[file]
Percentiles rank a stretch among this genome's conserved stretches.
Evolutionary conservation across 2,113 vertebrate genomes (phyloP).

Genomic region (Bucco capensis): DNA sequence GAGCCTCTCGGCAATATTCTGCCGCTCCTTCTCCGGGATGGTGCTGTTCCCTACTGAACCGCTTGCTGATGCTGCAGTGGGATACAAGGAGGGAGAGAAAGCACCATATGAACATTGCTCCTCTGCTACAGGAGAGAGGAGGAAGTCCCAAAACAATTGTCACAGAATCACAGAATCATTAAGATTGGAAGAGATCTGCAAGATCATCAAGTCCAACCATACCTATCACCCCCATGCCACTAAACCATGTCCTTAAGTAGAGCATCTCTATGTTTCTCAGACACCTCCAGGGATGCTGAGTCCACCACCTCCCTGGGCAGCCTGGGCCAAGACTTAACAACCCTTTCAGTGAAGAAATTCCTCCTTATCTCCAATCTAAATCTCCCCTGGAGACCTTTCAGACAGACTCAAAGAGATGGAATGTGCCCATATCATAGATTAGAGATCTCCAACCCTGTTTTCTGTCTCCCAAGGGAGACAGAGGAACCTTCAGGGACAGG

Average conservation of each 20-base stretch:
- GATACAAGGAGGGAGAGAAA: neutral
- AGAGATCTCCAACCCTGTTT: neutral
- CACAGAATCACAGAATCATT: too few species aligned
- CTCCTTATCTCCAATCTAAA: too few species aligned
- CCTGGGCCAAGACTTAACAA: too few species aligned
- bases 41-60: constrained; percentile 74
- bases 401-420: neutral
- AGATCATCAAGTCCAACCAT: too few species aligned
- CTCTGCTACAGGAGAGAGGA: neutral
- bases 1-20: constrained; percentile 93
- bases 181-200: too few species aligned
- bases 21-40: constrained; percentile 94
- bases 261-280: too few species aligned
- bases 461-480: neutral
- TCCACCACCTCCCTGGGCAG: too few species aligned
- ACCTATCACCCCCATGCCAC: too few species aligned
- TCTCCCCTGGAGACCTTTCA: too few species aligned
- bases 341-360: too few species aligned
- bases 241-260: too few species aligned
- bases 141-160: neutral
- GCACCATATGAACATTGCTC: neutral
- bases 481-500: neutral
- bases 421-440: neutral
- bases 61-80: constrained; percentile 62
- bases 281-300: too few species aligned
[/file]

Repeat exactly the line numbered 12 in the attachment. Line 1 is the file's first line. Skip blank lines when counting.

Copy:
- AGATCATCAAGTCCAACCAT: too few species aligned